The ‘2015-16 BTPowerhouse Season Preview' series will take an in-depth look at all 14 teams in the Big Ten heading into the 2015-16 season with analysis on each program's previous season, offseason departures, new additions, strengths, weakness, top player, and top storylines. Each post will also include predictions on each team's starting lineup, season performance and commentary from a local "insider" who covers each team.
The Maryland Terrapins have completely changed expectations for the program in just a little over a year. After stumbling through Mark Turgeon's first three seasons, the Terps finally got it together and put together an impressive 28-7 overall record and runner-up finish in the Big Ten. Now, with the vast majority of last year's team returning and the addition of several newcomers, the table could be set for a remarkable run.
All told, even getting this kind of preseason attention is a big statement about Maryland's process. The Terps were incredible in the late 1990s and early 2000s, but struggled following that run. Heading into last season, the program had just three NCAA Tournament appearances in 10 seasons and no trips past the second round. In fact, head coach Mark Turgeon had just a 59-43 (.578) record and no NCAA Tournament appearances with Maryland.
Now, the Terps are coming off a 2014-15 season with the most single-season wins since Maryland won the national championship in 2002. The Terps are also being labeled as a potential title contender. That's quite a transition.
For Maryland, everything begins with star guard Melo Trimble. He had an impressive freshman campaign last year and could be in position to contend for Big Ten Player of the Year this season. Along with him, the Terps returns most of the team's biggest contributors. Additionally, Maryland also adds one of the Big Ten's best incoming recruiting classes and two impact transfers. The roster is simply loaded.
Of course, this year's team will have its challenges as well. For one thing, replacing a departure like Dez Wells is not something the Terps can simply assume will happen. He made a lot of huge plays for Maryland last year and was one of the team's best players. Along with this, the Terps have real expectations for the first time under Turgeon. Maryland will have to get used to being the hunted. Every team is going to be gunning to upset the Terps and having the consistency to overcome that challenge will be difficult.
Nonetheless, this is still a Maryland team that pretty easily has the best roster in the Big Ten. The Terps could reasonably have the Big Ten Player of the Year, three players in All-Big Ten consideration, and the Big Ten Freshman of the Year in its starting lineup. That won't guarantee Maryland the success fans are expecting this season, but it should at least put the Terps in the Big Ten title picture.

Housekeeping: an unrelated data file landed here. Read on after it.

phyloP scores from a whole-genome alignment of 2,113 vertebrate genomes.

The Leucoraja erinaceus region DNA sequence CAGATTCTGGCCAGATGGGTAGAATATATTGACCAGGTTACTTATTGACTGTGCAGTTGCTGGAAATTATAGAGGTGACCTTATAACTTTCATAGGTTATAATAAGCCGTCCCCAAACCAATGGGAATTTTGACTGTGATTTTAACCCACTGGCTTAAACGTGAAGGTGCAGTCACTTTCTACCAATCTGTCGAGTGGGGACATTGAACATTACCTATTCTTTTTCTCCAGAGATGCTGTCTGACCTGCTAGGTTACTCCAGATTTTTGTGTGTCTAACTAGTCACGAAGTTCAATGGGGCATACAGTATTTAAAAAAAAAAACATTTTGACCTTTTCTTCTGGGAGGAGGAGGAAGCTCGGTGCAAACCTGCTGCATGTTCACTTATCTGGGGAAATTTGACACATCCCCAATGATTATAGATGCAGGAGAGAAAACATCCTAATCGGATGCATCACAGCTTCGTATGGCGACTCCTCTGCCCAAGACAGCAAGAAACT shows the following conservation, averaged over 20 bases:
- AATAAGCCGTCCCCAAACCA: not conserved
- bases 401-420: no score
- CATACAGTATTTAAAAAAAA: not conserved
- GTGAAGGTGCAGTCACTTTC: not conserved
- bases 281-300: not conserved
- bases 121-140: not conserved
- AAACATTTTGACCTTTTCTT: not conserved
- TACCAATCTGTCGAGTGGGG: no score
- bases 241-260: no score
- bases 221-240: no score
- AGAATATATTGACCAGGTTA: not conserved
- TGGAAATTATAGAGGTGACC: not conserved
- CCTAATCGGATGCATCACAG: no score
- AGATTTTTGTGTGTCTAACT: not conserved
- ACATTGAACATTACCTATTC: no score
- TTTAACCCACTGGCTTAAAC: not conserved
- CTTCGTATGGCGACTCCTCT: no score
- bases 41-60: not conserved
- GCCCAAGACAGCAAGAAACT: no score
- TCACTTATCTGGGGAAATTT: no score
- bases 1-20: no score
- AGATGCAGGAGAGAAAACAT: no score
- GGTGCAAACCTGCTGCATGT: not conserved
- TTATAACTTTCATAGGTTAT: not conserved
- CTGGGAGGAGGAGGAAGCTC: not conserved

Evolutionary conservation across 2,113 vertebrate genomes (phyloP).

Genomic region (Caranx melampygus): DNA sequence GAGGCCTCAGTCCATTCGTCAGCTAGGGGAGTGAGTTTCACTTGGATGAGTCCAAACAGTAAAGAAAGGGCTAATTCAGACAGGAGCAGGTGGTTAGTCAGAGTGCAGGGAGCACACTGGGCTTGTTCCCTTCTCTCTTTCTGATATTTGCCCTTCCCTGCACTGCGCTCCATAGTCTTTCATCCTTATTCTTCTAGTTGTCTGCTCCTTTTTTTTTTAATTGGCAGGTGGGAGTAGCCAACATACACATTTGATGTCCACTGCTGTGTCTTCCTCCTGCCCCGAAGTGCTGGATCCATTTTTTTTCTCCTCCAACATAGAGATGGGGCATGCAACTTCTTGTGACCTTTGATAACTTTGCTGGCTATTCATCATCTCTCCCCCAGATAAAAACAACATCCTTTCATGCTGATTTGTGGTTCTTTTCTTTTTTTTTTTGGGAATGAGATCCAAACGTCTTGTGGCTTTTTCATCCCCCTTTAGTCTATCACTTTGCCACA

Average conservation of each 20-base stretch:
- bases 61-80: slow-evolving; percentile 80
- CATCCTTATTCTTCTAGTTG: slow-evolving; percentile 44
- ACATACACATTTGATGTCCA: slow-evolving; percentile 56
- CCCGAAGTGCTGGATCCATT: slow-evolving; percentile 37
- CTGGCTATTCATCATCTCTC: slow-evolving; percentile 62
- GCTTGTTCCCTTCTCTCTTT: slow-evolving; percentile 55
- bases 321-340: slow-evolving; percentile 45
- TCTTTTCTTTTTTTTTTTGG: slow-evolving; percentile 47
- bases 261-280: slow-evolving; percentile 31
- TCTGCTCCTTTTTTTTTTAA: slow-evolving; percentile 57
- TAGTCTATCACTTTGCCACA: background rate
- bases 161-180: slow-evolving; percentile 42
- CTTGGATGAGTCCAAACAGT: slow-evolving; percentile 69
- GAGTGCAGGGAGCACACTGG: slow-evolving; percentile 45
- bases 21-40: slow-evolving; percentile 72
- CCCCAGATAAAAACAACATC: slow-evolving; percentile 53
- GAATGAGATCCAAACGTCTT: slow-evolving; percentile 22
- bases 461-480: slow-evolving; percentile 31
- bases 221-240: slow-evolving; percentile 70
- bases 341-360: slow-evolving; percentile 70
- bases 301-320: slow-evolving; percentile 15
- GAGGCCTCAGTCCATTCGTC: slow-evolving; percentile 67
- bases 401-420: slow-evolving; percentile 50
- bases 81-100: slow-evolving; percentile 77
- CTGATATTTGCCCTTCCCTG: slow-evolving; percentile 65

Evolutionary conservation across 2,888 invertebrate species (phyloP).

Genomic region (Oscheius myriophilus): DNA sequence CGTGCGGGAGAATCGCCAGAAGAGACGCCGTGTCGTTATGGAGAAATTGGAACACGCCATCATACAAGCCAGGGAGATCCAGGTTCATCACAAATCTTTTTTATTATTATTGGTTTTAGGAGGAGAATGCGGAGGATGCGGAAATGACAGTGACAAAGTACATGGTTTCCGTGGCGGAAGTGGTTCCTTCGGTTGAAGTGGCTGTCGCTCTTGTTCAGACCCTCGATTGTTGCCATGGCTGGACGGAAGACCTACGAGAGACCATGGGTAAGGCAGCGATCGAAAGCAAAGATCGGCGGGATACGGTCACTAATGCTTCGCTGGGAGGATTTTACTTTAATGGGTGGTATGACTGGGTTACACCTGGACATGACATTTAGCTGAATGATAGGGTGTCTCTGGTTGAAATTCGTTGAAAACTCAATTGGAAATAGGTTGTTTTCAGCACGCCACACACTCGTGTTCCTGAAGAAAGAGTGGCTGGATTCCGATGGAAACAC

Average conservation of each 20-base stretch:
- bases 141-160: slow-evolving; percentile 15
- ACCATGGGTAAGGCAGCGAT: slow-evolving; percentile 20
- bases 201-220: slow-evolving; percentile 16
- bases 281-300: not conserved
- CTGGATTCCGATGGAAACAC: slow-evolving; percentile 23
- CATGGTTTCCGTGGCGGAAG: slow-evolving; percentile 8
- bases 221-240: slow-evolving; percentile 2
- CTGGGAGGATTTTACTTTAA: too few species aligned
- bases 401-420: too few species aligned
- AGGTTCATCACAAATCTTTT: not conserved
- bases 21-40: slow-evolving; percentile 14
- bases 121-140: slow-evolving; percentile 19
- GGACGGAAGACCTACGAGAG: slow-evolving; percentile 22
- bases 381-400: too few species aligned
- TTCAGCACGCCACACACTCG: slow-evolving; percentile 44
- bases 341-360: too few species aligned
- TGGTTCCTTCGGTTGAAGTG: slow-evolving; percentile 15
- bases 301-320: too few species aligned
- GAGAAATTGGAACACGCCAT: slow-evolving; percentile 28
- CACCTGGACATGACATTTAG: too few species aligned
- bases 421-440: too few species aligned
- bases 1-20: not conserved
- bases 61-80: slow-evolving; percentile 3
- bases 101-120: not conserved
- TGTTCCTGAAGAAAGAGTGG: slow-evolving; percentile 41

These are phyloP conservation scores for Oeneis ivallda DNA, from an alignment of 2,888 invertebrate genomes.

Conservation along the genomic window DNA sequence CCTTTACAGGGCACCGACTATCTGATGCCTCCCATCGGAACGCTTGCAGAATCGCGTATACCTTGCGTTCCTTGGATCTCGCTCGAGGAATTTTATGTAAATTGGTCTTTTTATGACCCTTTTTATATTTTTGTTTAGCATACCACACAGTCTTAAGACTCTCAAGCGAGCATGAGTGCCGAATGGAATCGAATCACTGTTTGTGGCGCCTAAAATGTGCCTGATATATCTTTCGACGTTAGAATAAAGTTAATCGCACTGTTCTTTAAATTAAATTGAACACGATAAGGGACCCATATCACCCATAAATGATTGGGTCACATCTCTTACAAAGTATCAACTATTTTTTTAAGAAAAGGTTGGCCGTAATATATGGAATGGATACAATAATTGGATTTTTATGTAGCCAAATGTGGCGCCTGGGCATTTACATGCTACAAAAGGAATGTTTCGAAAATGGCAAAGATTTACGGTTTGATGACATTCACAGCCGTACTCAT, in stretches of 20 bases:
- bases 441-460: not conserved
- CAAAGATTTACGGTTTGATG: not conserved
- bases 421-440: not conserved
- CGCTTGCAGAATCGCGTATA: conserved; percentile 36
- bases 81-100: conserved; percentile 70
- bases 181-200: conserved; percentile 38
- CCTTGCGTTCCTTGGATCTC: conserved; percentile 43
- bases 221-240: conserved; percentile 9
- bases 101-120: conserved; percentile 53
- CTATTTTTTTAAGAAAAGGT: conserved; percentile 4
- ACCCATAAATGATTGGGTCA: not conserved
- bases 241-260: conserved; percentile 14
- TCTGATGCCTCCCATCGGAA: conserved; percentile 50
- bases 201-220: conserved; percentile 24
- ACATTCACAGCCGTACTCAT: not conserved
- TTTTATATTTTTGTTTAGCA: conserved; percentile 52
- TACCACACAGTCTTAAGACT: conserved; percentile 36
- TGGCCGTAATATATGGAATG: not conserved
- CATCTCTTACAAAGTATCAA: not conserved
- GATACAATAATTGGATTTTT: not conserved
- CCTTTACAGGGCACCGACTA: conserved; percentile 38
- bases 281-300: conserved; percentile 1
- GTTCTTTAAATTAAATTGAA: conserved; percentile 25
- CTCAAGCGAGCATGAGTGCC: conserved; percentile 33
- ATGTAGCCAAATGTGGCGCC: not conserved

With that, let's take a look at the Terps.
BTPowerhouse Season Preview Podcast
Along with reading BTPowerhouse's season preview post for the Maryland Terrapins, make sure to check out the site's podcast preview of the Terrapins featuring BTPowerhouse Manager Thomas Beindit and Andrew Emmer of Testudo Times breaking down Maryland's roster, incoming recruits, schedule, and season outlook.
1. 2014-15 Season Performance
- Record: 28-7 (14-4)
- KenPom Team Rating: #32
- RPI Rating: #13
- Postseason Appearance: NCAA Tournament
Last season was an extremely successful one for Maryland. The Terrapins had incredibly low expectations entering the season and though most admitted that there was talent on the roster, almost no one projected Maryland to do anything significant. Of course, the Terps not only outperformed those expectations, but made it back to the NCAA Tournament and put together 28 total wins on the year.
One of the particularly interesting things about Maryland's last season was how Maryland sat right on the line between success and failure. In fact, 12 of Maryland's 14 conference wins came in games decided by 10 points or less. All in all, this added up to the Terps being rated as KenPom's second luckiest team in the country. There's no debating that Maryland was one of the better teams in the country, but Maryland's ability to to pull out the close games was a major part of the team's success.
In my 2014-15 Big Ten Recapitulation Series, this is what I wrote about Maryland:
Maryland's performance during the 2014-15 season certainly vastly exceeded preseason expectations. Though they failed to reach the pinnacle of success in the Big Ten or go on a deep run in March, it's hard not to think that 28 overall wins, a Round of 32 appearance in the NCAA Tournament, and a 14-4 record in the Big Ten was not a great season and a massive achievement in comparison to expectations.
The big things that carried the team were its significant offensive growth, its ability to get to and convert at the free throw line, and its ability to take care of business in winnable and tight games. This was a major reason that the Terps were able to finish so well down the stretch, including seven straight wins to close the regular season. They also pulled off some really impressive regular season wins including wins over Iowa State, Michigan State, and Wisconsin.
However, despite this success, the Terps also had their issues. Their underwhelming rebounding and difficulties in creating turnovers on defense undoubtedly held the team back. Along with this, Maryland may have won a bunch of close games and taken care of business against the lower end teams, but there was a reason that Maryland was rated as the second luckiest team in the country by KenPom. It took some fortunate bounces to put together their 14-4 record and easily could have dropped some games to underwhelming teams like Nebraska and Penn State.